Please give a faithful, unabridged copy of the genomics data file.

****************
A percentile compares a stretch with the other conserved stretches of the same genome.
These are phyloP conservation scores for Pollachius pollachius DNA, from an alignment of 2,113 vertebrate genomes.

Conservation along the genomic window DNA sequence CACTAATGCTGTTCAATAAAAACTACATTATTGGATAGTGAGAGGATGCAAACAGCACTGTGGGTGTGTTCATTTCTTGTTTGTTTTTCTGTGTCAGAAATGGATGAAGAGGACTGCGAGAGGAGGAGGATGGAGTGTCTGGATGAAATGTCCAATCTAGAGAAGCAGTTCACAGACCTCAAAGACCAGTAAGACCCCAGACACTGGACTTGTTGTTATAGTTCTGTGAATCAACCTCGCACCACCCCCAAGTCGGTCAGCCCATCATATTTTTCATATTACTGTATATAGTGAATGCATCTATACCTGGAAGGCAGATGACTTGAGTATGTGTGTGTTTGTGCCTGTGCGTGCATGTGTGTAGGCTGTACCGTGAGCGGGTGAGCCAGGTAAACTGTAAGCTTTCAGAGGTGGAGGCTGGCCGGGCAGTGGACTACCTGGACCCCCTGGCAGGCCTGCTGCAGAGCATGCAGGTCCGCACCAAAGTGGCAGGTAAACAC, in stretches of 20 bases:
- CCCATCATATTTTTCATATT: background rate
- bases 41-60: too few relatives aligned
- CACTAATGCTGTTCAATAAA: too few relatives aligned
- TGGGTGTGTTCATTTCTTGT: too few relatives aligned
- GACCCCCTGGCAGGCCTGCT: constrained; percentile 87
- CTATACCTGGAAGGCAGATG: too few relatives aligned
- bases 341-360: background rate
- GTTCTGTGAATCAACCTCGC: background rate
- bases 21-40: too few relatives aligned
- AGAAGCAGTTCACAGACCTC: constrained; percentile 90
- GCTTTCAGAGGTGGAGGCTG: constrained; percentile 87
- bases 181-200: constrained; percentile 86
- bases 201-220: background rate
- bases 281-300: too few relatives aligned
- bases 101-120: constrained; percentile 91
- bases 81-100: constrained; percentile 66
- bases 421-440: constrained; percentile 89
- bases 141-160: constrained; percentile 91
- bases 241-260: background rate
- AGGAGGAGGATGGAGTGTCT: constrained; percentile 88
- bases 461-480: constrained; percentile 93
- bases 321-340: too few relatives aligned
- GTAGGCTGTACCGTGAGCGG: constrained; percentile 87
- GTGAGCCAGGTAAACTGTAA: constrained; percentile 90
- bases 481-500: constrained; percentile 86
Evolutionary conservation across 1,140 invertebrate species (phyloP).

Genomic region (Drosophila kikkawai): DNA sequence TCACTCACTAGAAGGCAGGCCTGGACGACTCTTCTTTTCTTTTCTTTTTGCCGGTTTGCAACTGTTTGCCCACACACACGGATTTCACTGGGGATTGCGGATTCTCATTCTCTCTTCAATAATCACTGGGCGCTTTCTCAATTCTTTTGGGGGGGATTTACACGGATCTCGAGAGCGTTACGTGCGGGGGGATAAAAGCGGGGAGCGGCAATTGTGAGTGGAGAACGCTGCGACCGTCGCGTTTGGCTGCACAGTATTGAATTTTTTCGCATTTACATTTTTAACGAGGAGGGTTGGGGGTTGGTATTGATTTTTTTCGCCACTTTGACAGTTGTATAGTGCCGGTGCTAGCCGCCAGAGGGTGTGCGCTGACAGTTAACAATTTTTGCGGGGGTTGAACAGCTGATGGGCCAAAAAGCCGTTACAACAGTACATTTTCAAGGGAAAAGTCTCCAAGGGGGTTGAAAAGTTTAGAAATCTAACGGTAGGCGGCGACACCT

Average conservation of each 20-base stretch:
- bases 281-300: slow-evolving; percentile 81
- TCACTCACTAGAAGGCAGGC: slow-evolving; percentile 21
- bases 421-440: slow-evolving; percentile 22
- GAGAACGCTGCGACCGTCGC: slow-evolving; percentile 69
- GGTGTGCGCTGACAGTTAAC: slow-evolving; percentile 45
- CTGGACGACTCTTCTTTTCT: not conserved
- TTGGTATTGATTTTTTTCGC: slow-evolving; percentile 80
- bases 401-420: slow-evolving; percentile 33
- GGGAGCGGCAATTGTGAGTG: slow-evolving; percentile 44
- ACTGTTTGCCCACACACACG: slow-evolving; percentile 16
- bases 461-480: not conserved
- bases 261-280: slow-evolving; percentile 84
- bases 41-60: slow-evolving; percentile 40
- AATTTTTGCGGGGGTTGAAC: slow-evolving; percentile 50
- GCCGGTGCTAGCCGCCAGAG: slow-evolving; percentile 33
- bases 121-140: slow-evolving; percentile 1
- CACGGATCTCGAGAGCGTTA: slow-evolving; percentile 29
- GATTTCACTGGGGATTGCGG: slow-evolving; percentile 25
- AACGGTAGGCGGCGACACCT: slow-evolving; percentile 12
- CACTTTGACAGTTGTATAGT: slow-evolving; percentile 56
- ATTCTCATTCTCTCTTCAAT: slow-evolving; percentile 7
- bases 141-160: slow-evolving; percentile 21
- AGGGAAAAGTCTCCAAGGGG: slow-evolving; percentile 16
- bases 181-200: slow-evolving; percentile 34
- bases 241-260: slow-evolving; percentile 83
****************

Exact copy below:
A percentile compares a stretch with the other conserved stretches of the same genome.
These are phyloP conservation scores for Pollachius pollachius DNA, from an alignment of 2,113 vertebrate genomes.

Conservation along the genomic window DNA sequence CACTAATGCTGTTCAATAAAAACTACATTATTGGATAGTGAGAGGATGCAAACAGCACTGTGGGTGTGTTCATTTCTTGTTTGTTTTTCTGTGTCAGAAATGGATGAAGAGGACTGCGAGAGGAGGAGGATGGAGTGTCTGGATGAAATGTCCAATCTAGAGAAGCAGTTCACAGACCTCAAAGACCAGTAAGACCCCAGACACTGGACTTGTTGTTATAGTTCTGTGAATCAACCTCGCACCACCCCCAAGTCGGTCAGCCCATCATATTTTTCATATTACTGTATATAGTGAATGCATCTATACCTGGAAGGCAGATGACTTGAGTATGTGTGTGTTTGTGCCTGTGCGTGCATGTGTGTAGGCTGTACCGTGAGCGGGTGAGCCAGGTAAACTGTAAGCTTTCAGAGGTGGAGGCTGGCCGGGCAGTGGACTACCTGGACCCCCTGGCAGGCCTGCTGCAGAGCATGCAGGTCCGCACCAAAGTGGCAGGTAAACAC, in stretches of 20 bases:
- CCCATCATATTTTTCATATT: background rate
- bases 41-60: too few relatives aligned
- CACTAATGCTGTTCAATAAA: too few relatives aligned
- TGGGTGTGTTCATTTCTTGT: too few relatives aligned
- GACCCCCTGGCAGGCCTGCT: constrained; percentile 87
- CTATACCTGGAAGGCAGATG: too few relatives aligned
- bases 341-360: background rate
- GTTCTGTGAATCAACCTCGC: background rate
- bases 21-40: too few relatives aligned
- AGAAGCAGTTCACAGACCTC: constrained; percentile 90
- GCTTTCAGAGGTGGAGGCTG: constrained; percentile 87
- bases 181-200: constrained; percentile 86
- bases 201-220: background rate
- bases 281-300: too few relatives aligned
- bases 101-120: constrained; percentile 91
- bases 81-100: constrained; percentile 66
- bases 421-440: constrained; percentile 89
- bases 141-160: constrained; percentile 91
- bases 241-260: background rate
- AGGAGGAGGATGGAGTGTCT: constrained; percentile 88
- bases 461-480: constrained; percentile 93
- bases 321-340: too few relatives aligned
- GTAGGCTGTACCGTGAGCGG: constrained; percentile 87
- GTGAGCCAGGTAAACTGTAA: constrained; percentile 90
- bases 481-500: constrained; percentile 86
Evolutionary conservation across 1,140 invertebrate species (phyloP).

Genomic region (Drosophila kikkawai): DNA sequence TCACTCACTAGAAGGCAGGCCTGGACGACTCTTCTTTTCTTTTCTTTTTGCCGGTTTGCAACTGTTTGCCCACACACACGGATTTCACTGGGGATTGCGGATTCTCATTCTCTCTTCAATAATCACTGGGCGCTTTCTCAATTCTTTTGGGGGGGATTTACACGGATCTCGAGAGCGTTACGTGCGGGGGGATAAAAGCGGGGAGCGGCAATTGTGAGTGGAGAACGCTGCGACCGTCGCGTTTGGCTGCACAGTATTGAATTTTTTCGCATTTACATTTTTAACGAGGAGGGTTGGGGGTTGGTATTGATTTTTTTCGCCACTTTGACAGTTGTATAGTGCCGGTGCTAGCCGCCAGAGGGTGTGCGCTGACAGTTAACAATTTTTGCGGGGGTTGAACAGCTGATGGGCCAAAAAGCCGTTACAACAGTACATTTTCAAGGGAAAAGTCTCCAAGGGGGTTGAAAAGTTTAGAAATCTAACGGTAGGCGGCGACACCT

Average conservation of each 20-base stretch:
- bases 281-300: slow-evolving; percentile 81
- TCACTCACTAGAAGGCAGGC: slow-evolving; percentile 21
- bases 421-440: slow-evolving; percentile 22
- GAGAACGCTGCGACCGTCGC: slow-evolving; percentile 69
- GGTGTGCGCTGACAGTTAAC: slow-evolving; percentile 45
- CTGGACGACTCTTCTTTTCT: not conserved
- TTGGTATTGATTTTTTTCGC: slow-evolving; percentile 80
- bases 401-420: slow-evolving; percentile 33
- GGGAGCGGCAATTGTGAGTG: slow-evolving; percentile 44
- ACTGTTTGCCCACACACACG: slow-evolving; percentile 16
- bases 461-480: not conserved
- bases 261-280: slow-evolving; percentile 84
- bases 41-60: slow-evolving; percentile 40
- AATTTTTGCGGGGGTTGAAC: slow-evolving; percentile 50
- GCCGGTGCTAGCCGCCAGAG: slow-evolving; percentile 33
- bases 121-140: slow-evolving; percentile 1
- CACGGATCTCGAGAGCGTTA: slow-evolving; percentile 29
- GATTTCACTGGGGATTGCGG: slow-evolving; percentile 25
- AACGGTAGGCGGCGACACCT: slow-evolving; percentile 12
- CACTTTGACAGTTGTATAGT: slow-evolving; percentile 56
- ATTCTCATTCTCTCTTCAAT: slow-evolving; percentile 7
- bases 141-160: slow-evolving; percentile 21
- AGGGAAAAGTCTCCAAGGGG: slow-evolving; percentile 16
- bases 181-200: slow-evolving; percentile 34
- bases 241-260: slow-evolving; percentile 83